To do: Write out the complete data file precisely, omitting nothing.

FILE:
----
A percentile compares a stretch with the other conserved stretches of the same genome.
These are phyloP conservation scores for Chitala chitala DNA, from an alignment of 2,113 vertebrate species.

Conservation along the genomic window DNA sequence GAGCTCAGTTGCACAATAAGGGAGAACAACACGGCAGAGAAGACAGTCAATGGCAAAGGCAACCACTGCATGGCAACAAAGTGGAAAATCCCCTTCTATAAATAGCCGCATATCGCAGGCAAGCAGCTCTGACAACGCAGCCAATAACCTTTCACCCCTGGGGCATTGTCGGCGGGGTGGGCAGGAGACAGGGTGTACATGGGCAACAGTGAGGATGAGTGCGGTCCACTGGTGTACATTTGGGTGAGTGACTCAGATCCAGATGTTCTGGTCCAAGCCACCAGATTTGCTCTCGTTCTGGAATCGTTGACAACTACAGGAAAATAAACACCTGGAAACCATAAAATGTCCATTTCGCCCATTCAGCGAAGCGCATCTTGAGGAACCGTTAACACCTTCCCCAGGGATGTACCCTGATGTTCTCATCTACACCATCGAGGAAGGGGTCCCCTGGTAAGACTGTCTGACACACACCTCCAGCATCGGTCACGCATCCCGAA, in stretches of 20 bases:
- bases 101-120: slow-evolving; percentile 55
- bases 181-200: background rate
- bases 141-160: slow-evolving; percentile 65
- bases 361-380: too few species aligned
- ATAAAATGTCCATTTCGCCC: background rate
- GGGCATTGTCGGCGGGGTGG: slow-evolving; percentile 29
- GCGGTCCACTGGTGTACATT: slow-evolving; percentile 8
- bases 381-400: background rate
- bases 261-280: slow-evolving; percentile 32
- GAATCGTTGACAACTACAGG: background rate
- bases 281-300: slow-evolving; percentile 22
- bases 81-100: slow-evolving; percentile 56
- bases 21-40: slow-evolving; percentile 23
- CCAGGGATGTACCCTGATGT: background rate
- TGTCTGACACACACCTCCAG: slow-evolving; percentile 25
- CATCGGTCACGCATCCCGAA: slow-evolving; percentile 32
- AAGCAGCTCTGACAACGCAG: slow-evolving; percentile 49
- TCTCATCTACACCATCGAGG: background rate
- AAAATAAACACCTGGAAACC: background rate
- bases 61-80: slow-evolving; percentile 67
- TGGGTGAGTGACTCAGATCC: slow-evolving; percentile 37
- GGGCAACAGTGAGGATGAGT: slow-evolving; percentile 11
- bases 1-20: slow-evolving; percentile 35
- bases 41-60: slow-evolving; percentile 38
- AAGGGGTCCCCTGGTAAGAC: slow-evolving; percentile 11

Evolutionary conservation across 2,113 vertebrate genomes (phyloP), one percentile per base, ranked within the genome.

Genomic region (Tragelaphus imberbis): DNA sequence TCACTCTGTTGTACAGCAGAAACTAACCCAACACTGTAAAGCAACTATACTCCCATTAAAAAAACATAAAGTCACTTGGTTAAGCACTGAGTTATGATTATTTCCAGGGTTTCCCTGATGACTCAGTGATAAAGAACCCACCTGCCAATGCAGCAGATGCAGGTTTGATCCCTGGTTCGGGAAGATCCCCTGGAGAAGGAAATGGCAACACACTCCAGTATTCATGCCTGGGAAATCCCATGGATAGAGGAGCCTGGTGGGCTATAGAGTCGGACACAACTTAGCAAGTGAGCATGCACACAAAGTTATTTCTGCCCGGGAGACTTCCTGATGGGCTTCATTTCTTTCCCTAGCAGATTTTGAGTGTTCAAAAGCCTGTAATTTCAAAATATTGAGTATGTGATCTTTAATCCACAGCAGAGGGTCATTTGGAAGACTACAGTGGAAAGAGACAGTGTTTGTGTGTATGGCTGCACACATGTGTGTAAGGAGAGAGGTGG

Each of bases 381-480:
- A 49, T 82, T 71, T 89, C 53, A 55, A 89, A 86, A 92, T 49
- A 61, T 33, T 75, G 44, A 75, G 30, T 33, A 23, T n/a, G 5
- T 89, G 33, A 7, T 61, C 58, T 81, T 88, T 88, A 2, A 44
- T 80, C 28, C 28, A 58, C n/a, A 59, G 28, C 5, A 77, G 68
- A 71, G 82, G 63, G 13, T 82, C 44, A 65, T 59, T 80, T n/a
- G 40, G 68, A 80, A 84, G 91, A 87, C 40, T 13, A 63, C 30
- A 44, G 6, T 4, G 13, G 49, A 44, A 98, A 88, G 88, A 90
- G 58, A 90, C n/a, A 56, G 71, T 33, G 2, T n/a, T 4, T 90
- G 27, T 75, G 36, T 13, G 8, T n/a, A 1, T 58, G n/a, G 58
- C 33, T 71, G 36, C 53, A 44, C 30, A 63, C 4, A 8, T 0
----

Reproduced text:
A percentile compares a stretch with the other conserved stretches of the same genome.
These are phyloP conservation scores for Chitala chitala DNA, from an alignment of 2,113 vertebrate species.

Conservation along the genomic window DNA sequence GAGCTCAGTTGCACAATAAGGGAGAACAACACGGCAGAGAAGACAGTCAATGGCAAAGGCAACCACTGCATGGCAACAAAGTGGAAAATCCCCTTCTATAAATAGCCGCATATCGCAGGCAAGCAGCTCTGACAACGCAGCCAATAACCTTTCACCCCTGGGGCATTGTCGGCGGGGTGGGCAGGAGACAGGGTGTACATGGGCAACAGTGAGGATGAGTGCGGTCCACTGGTGTACATTTGGGTGAGTGACTCAGATCCAGATGTTCTGGTCCAAGCCACCAGATTTGCTCTCGTTCTGGAATCGTTGACAACTACAGGAAAATAAACACCTGGAAACCATAAAATGTCCATTTCGCCCATTCAGCGAAGCGCATCTTGAGGAACCGTTAACACCTTCCCCAGGGATGTACCCTGATGTTCTCATCTACACCATCGAGGAAGGGGTCCCCTGGTAAGACTGTCTGACACACACCTCCAGCATCGGTCACGCATCCCGAA, in stretches of 20 bases:
- bases 101-120: slow-evolving; percentile 55
- bases 181-200: background rate
- bases 141-160: slow-evolving; percentile 65
- bases 361-380: too few species aligned
- ATAAAATGTCCATTTCGCCC: background rate
- GGGCATTGTCGGCGGGGTGG: slow-evolving; percentile 29
- GCGGTCCACTGGTGTACATT: slow-evolving; percentile 8
- bases 381-400: background rate
- bases 261-280: slow-evolving; percentile 32
- GAATCGTTGACAACTACAGG: background rate
- bases 281-300: slow-evolving; percentile 22
- bases 81-100: slow-evolving; percentile 56
- bases 21-40: slow-evolving; percentile 23
- CCAGGGATGTACCCTGATGT: background rate
- TGTCTGACACACACCTCCAG: slow-evolving; percentile 25
- CATCGGTCACGCATCCCGAA: slow-evolving; percentile 32
- AAGCAGCTCTGACAACGCAG: slow-evolving; percentile 49
- TCTCATCTACACCATCGAGG: background rate
- AAAATAAACACCTGGAAACC: background rate
- bases 61-80: slow-evolving; percentile 67
- TGGGTGAGTGACTCAGATCC: slow-evolving; percentile 37
- GGGCAACAGTGAGGATGAGT: slow-evolving; percentile 11
- bases 1-20: slow-evolving; percentile 35
- bases 41-60: slow-evolving; percentile 38
- AAGGGGTCCCCTGGTAAGAC: slow-evolving; percentile 11

Evolutionary conservation across 2,113 vertebrate genomes (phyloP), one percentile per base, ranked within the genome.

Genomic region (Tragelaphus imberbis): DNA sequence TCACTCTGTTGTACAGCAGAAACTAACCCAACACTGTAAAGCAACTATACTCCCATTAAAAAAACATAAAGTCACTTGGTTAAGCACTGAGTTATGATTATTTCCAGGGTTTCCCTGATGACTCAGTGATAAAGAACCCACCTGCCAATGCAGCAGATGCAGGTTTGATCCCTGGTTCGGGAAGATCCCCTGGAGAAGGAAATGGCAACACACTCCAGTATTCATGCCTGGGAAATCCCATGGATAGAGGAGCCTGGTGGGCTATAGAGTCGGACACAACTTAGCAAGTGAGCATGCACACAAAGTTATTTCTGCCCGGGAGACTTCCTGATGGGCTTCATTTCTTTCCCTAGCAGATTTTGAGTGTTCAAAAGCCTGTAATTTCAAAATATTGAGTATGTGATCTTTAATCCACAGCAGAGGGTCATTTGGAAGACTACAGTGGAAAGAGACAGTGTTTGTGTGTATGGCTGCACACATGTGTGTAAGGAGAGAGGTGG

Each of bases 381-480:
- A 49, T 82, T 71, T 89, C 53, A 55, A 89, A 86, A 92, T 49
- A 61, T 33, T 75, G 44, A 75, G 30, T 33, A 23, T n/a, G 5
- T 89, G 33, A 7, T 61, C 58, T 81, T 88, T 88, A 2, A 44
- T 80, C 28, C 28, A 58, C n/a, A 59, G 28, C 5, A 77, G 68
- A 71, G 82, G 63, G 13, T 82, C 44, A 65, T 59, T 80, T n/a
- G 40, G 68, A 80, A 84, G 91, A 87, C 40, T 13, A 63, C 30
- A 44, G 6, T 4, G 13, G 49, A 44, A 98, A 88, G 88, A 90
- G 58, A 90, C n/a, A 56, G 71, T 33, G 2, T n/a, T 4, T 90
- G 27, T 75, G 36, T 13, G 8, T n/a, A 1, T 58, G n/a, G 58
- C 33, T 71, G 36, C 53, A 44, C 30, A 63, C 4, A 8, T 0